#4 Dave Bush: There's nothing to not like about him. He's never had a bad WHIP anywhere he's ever pitched. The Blue Jays should have kept this guy. His sophomore year last year was not a slump but an improvement as he went from 136 to 210 IP (he also pitched 55 innings in AAA in 2005), 75 Strikeouts to 166, while only increasing his Walks from 29 to 38. He could be anyone's #2 pitcher. Don't ask me why the Brewers are listing Suppan as their #2. I doubt if Suppan's ERA will even be among the Top-5 of Brewers that start at least 10 games this year. FWIW, in 2006 Bush tied for 3rd in the NL in Shutouts, 5th in the NL in Complete Games, 14th in the NL in K's, and 20th in the NL in wins. Batters hit a miniscule .634 OPS against him in Milwaukee. He could be had on the road. If he figures that out this year, he'll be nearly unbeatable.
Projected Rotoworld stats for Claudio Vargas for 2007: 181 IP; 11W; 123K; 4.38ERA; 1.37WHIP I doubt if his ERA gets that low, but the new Brewers stadium might make that much of a difference.
#5 Claudio Vargas: 30 starts for the Diamondbacks last year. An ERA just under 5.00 over 532 innings. Healthy. Pitching well going into the season (He's allowed eight earned runs in 23 1/3 innings over his last five starts, giving him a 3.09 ERA). Excellent for a #5 starter. If/when Sheets goes down, he'll still be OK for a #4.
Projected Rotoworld stats for Carlos Villanueva for 2007: 115IP; 8W; 80K; 4.15ERA; 1.33WHIP
#6 Carlos Villanueva: On the rise. Excellent rookie campaign last year. We can only hope Homer Bailey does as well his first year. WHIP of 1.01, ERA of 3.69, while hitters batted .216 against him in 54 innings. 23 years old. His last three years innings totals: 114, 130, 180 (54 Majors). Spring stats this year: 2.25 ERA in 12 IP with a 14/0 K/BB ratio.
#7 Elmer Dessens (just picked up for Brady Clark) could fill in in an emergency
Last year on April 5th, the projected starting rotation for the Pirates was #1 Oliver Perez, #2 Duke, #3 Paul Maholm, #4 Snell, #5 Victor Santos. Perez was totally ineffective in 15 starts. Duke stepped up to #1 and had 34 starts. Maholm stayed at #3 with 30 starts, and Snell moved up from #4 to #2 with 32 starts. Santos turned in 19 starts, about what you'd expect from a #5 starter, though you wouldn't have hoped that batters would hit .321 off of him all year. He made everyone he pitched to look like an All-Star. But, we've got him now. He doesn't look like the same guy, but then one inning at a time is a lot different than starting. Based on # of starts, their rotation ended up being Duke, Snell, Maholm, Santos, and Ol. Perez.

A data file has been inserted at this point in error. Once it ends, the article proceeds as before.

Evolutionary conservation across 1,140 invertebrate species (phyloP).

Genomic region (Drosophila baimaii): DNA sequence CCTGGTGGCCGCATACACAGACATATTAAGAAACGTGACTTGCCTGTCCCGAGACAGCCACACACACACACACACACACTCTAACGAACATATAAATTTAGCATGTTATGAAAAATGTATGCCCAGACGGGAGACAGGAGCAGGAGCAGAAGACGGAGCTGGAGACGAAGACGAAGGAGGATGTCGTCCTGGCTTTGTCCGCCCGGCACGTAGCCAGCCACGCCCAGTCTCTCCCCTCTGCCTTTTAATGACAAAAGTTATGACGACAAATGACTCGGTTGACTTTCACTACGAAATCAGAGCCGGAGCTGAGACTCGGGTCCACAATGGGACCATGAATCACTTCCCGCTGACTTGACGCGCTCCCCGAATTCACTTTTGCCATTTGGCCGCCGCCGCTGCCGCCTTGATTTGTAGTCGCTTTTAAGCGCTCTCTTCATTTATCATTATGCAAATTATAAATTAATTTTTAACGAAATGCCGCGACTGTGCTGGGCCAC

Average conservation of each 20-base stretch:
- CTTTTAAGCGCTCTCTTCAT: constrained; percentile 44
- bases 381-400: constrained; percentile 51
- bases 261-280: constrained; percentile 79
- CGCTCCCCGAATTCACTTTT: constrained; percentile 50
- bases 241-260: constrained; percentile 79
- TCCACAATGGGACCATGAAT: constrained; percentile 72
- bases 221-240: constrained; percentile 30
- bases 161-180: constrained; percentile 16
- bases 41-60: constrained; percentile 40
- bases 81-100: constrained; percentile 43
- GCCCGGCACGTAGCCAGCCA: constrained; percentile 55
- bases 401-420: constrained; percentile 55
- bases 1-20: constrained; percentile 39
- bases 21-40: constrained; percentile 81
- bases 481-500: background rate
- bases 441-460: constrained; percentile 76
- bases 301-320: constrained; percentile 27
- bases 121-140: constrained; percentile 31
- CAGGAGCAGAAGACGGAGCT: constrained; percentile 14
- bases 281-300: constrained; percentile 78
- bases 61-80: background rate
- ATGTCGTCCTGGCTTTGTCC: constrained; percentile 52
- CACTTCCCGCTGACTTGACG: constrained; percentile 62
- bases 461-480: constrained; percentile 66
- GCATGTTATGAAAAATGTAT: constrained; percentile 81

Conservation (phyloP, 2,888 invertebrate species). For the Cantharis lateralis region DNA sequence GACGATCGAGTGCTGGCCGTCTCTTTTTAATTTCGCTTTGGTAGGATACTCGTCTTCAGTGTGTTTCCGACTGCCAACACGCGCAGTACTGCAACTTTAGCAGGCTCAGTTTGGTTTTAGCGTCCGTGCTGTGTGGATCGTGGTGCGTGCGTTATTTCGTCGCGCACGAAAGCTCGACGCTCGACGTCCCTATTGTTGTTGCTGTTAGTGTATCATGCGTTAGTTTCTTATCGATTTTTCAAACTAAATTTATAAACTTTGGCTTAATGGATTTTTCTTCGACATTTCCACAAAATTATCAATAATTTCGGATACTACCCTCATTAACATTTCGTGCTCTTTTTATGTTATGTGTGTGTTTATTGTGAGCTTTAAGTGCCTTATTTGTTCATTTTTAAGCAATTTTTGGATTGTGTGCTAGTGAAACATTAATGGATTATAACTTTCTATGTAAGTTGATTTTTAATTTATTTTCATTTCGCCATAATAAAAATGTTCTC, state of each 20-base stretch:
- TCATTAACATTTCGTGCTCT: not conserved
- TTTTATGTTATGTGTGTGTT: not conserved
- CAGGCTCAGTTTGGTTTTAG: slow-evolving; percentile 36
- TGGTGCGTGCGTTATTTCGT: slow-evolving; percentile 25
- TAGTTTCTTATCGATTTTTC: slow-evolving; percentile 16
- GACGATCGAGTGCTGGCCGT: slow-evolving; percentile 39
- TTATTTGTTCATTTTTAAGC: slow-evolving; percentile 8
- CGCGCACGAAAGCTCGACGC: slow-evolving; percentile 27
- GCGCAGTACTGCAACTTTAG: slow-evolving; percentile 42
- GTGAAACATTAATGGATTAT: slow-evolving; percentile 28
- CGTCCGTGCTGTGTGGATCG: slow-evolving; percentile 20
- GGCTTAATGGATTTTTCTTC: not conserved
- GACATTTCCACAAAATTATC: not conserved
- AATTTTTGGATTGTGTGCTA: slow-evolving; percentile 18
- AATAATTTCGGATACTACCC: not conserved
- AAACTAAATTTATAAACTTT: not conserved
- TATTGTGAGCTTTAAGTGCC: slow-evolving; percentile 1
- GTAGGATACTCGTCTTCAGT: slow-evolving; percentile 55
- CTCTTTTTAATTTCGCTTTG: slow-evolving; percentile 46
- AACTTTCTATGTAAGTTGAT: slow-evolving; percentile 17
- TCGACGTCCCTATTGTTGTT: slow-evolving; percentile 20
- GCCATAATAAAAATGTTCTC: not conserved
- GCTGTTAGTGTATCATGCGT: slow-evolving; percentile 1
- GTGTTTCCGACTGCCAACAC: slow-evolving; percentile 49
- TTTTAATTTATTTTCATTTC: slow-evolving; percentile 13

The Top-3 starters this year will be #1 Duke, #2 Snell, and #3 Tom Gorzelanny (they could be rushing him as he's having control problems this spring, but then they're the Pirates....they have no choice...he walked a batter every other inning last year in his 61 IP, but was extremely successful at AAA). 4-5-6 will be Maholm, Tony Armas Jr., and Shawn Chacon.
Projected 2007 stats per Rotoworld for Paul Maholm: 195 IP; 11W; 126K; 4.29ERA; 1.39WHIP That will probably be better numbers than Milton.
#4 Paul Maholm: Spring stats for Maholm: 1.98 ERA in 13-2/3 IP with a 10/4 K/BB ratio. Maholm went from 60 IP in 2004 to 160 IP in 2005 where he was dynmite in 41 innings in the bigs. Then he threw for 176 IP in 2006 and his WHIP jumped to 1.61. Just saying that there could be an effect to add 100 innings to a pitcher in one year. I'm not convinced that his WHIP will drop down to the 1.39 that Rotoworld projects if there's any issues of a tired arm or anything. I'm going to watch Maholm vs Milton all year and see who performs better, what with both guys starting out as #4's.
#5 Tony Armas, Jr. He's too consistent, consistently bad. He's going to have an ERA of Five and a WHIP of One-and-a-Half. That's a #5 starter for you. Spring stats: He leads the Pirates in IP with a 3.70 ERA in 24-1/3 innings and a 16/6 K/BB ratio. A grizzly veteran at soon-to-be 29. He can handle the #4 spot if pressed, tossing in a quality start every other game.
#6 Shawn Chacon: In 12 starts with the Yankees in 2005 he had a 2.85 ERA. What happened? Per Rotoworld, Feb 19, 2007: Shawn Chacon revealed he was diagnosed with arthritis in his right knee, but he expects to be able to pitch through soreness this year. Chacon has had two surgeries on the meniscus inside the knee, and he strongly considered having another after last season. However, a doctor advised him that doing so would only exacerbate the problem. Chacon has made his scheduled pitching sessions and run through all fielding drills this spring. He has a 2.31 ERA in 11-2/3 IP with a 8/3 K/BB ratio.
#7 The Pirates always need a number seven starter, but I don't know who it would be.